There is a full report and also a lot of pictures on the CreativeWritingMatters website, so do please pop over and take a look?


Here are the shortlisted authors. Left to right: Lucy Ayrton, Louise Mangos, Lucy Welch, Lizzie Lamb and Christopher Holt. Mark Dlugash couldn't join us because he was in Los Angeles. Maybe next year, Mark?

Friday, February 19, 2016

Exeter Novel Prize - the Short List

At last, the short list...

After a very lengthy reading and judging process, the finalists in the Exeter Novel Prize 2015 can be revealed. Congratulations to you all and congratulations also to the people on the long list. We had literally hundreds of entries from all over the world. So, for your novel to be in the final few is an outstanding achievement of which you should be very proud indeed.

The Exeter Novel Prize 2015 Short List

A Place in Tumaini - Lucy Welch 

Heroine - Lucy Ayrton 

Orphaned Leaves - Christopher Holt  

Scotch on the Rocks - Lizzy Lamb 

Strangers on a Bridge - Louise Mangos 

The Fastest Girl in Red Hook - Mark Dlugash 

The finalists, who come from all four corners of the UK as well as from New York and from Switzerland, will each be presented with an engraved glass trophy. The winner will receive £500 and the runners-up will all receive £75. The members of the CreativeWritingMatters team are looking forward to the awards event on 12 March 2016 in (where else) Exeter, and we are hoping all the finalists will be able to attend in order to collect their awards and have a glass of something sparkling with us!

The London literary agent Broo Doherty will present the awards and tell us what made one particular entry stand out as the winner. We hope the third winner of this award will follow in the footsteps of the first two, Su Bristow and Clare Harvey, who are now both under contract to mainstream commercial publishers. 

The awards event is public, so anyone who would like to come is very welcome. There are full details on the CreativeWritingMatters website at www.creativewritingmatters.co.uk

We're looking forward to a great day!

Sunday, January 24, 2016

Exeter Novel Prize - the Long List

Yes, it's a while since I've posted anything on this blog, so what have I been doing?

I've been reading - thousands and thousands and thousands of words, because of course all the entries were read from the first word to the last - for the Exeter Novel Prize 2015.  This will be awarded at a ceremony in Exeter in March 2016.  The ceremony is a public event to be held in the historic St Stephen's Church in the centre of Exeter on 12 March at 3 pm, and everyone is welcome!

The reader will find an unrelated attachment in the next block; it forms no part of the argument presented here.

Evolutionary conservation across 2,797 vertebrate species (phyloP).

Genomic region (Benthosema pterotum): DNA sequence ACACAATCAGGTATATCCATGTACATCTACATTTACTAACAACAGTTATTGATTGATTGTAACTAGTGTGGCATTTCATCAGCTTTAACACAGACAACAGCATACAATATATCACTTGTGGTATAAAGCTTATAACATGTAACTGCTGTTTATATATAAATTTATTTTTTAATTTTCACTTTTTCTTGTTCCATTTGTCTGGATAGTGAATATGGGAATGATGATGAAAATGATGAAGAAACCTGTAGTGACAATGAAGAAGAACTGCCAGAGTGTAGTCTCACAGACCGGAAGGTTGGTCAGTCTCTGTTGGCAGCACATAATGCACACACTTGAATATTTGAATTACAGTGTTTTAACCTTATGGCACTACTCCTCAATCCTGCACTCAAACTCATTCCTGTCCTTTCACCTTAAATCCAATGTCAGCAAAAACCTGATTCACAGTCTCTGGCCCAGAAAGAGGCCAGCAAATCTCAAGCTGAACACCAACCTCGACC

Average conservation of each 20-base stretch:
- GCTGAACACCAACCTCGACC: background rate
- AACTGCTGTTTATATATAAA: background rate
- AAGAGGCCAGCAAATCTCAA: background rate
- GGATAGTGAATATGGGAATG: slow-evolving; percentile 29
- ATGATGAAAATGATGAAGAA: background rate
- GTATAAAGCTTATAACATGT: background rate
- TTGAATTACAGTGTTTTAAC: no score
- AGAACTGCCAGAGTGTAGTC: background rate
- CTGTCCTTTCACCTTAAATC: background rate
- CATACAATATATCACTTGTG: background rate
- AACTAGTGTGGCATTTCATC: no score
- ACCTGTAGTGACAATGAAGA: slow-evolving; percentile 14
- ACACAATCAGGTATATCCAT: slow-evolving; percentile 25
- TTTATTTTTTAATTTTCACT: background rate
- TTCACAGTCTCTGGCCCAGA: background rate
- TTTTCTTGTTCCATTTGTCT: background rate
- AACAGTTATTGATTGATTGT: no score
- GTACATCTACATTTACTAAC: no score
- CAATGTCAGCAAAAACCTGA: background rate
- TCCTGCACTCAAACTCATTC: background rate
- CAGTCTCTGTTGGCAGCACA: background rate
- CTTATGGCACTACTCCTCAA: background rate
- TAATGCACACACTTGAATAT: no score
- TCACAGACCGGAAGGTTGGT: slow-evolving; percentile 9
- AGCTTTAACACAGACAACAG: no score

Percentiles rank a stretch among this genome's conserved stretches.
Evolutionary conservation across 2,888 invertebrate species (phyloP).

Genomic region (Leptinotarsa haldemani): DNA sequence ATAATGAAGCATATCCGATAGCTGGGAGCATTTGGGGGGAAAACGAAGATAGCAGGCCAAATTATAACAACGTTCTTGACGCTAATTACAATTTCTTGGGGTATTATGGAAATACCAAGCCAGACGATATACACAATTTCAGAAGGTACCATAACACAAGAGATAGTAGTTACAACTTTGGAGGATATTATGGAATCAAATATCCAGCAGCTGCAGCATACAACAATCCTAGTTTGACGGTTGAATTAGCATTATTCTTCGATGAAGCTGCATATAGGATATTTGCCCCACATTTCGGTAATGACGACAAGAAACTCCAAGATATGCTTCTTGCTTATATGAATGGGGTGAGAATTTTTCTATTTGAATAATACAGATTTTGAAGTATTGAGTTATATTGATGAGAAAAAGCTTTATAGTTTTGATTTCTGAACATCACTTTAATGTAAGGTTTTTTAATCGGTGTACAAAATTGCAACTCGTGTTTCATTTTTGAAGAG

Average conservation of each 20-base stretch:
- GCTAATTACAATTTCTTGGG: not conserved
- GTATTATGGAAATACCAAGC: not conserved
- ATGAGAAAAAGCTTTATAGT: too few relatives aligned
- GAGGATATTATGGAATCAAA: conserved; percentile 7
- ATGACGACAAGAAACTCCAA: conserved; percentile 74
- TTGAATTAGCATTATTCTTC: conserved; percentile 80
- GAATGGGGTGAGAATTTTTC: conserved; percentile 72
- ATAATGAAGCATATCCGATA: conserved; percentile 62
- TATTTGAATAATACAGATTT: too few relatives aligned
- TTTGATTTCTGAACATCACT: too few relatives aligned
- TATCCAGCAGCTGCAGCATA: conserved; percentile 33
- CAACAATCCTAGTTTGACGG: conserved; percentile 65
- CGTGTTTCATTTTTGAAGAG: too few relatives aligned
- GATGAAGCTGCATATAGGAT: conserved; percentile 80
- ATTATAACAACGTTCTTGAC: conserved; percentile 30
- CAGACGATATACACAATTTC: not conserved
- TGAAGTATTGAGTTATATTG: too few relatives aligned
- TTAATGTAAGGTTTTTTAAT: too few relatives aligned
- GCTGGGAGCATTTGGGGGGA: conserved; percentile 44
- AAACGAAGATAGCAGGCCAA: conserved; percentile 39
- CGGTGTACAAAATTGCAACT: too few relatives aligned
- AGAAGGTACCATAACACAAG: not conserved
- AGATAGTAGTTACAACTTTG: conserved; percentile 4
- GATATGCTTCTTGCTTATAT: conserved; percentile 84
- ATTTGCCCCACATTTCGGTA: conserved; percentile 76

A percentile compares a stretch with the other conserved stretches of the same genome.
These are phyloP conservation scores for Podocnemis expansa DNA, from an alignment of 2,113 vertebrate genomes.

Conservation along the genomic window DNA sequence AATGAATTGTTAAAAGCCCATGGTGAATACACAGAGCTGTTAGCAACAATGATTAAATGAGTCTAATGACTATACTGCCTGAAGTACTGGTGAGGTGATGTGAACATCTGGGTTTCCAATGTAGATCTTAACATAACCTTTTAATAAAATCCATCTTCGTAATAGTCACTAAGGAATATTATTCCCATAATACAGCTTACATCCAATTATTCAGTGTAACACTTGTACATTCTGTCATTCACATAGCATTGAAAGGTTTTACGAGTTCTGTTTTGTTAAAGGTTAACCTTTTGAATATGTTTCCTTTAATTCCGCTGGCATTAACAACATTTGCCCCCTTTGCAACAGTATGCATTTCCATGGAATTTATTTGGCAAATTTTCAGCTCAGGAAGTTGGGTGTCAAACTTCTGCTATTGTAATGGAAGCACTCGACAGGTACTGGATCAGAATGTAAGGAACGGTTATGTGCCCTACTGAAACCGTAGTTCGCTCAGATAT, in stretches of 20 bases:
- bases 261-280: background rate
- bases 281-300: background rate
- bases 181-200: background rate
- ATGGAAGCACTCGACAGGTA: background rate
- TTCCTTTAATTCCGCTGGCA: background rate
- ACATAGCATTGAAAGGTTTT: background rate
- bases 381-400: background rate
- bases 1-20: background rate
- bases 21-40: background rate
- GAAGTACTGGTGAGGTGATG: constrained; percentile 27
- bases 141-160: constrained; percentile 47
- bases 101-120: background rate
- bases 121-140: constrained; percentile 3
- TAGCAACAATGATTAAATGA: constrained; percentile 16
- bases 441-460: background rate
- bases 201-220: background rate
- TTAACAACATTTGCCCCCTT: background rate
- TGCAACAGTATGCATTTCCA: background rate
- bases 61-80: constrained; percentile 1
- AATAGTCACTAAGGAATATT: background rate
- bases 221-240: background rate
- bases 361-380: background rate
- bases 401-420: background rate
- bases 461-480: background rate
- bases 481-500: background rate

Today, the long list is posted on the CreativeWritingMatters website, which you can find at http://www.creativewritingmatters.co.uk/.

So how did we (the members of the CreativeWritingMatters team, Cathie Hartigan, Sophie Duffy and I) choose the long list?

We read in a spirit of optimism. We hoped every entry would deliver a great story written in an engaging voice which was right for its genre or sub-genre. This isn't to say we were looking for genre fiction only - please don't think that! Literary, commercial, traditional, experimental - we were looking for excellent writing that invited us into the world of the story and made us want to stay there.  We wanted to be sad when we found we'd read a whole entry and couldn't read any more.

We looked for stories which seemed likely to keep their promises - which asked interesting questions and suggested their authors would offer readers satisfying resolutions.

There were quite a few entries which did these things very successfully but didn't make the final long list. Those below are the entries which also had that very special something.

We're relieved we don't have to choose the short list, which is London literary agent Broo Doherty's job!

Congratulations to the authors of the entries listed below.

We will be revealing the names of the authors when we announce the short list. All the reading and judging is done anonymously. So, if your own entry is there, please don't shout out yet!

A Mole of Sorts
A place at Tumaini
Cloud Cover
Down by the Riverside
Going Back
Holly and Ivy
Large is the Smallest We've Got
Orphaned Leaves
Prodigal Honey
Scotch on the Rocks
Strangers on a Bridge
The Chernobyl Privileges
The Fastest Girl in Red Hook
The Last Tiger
The Staircase on Calle Mayor
The Whole Truth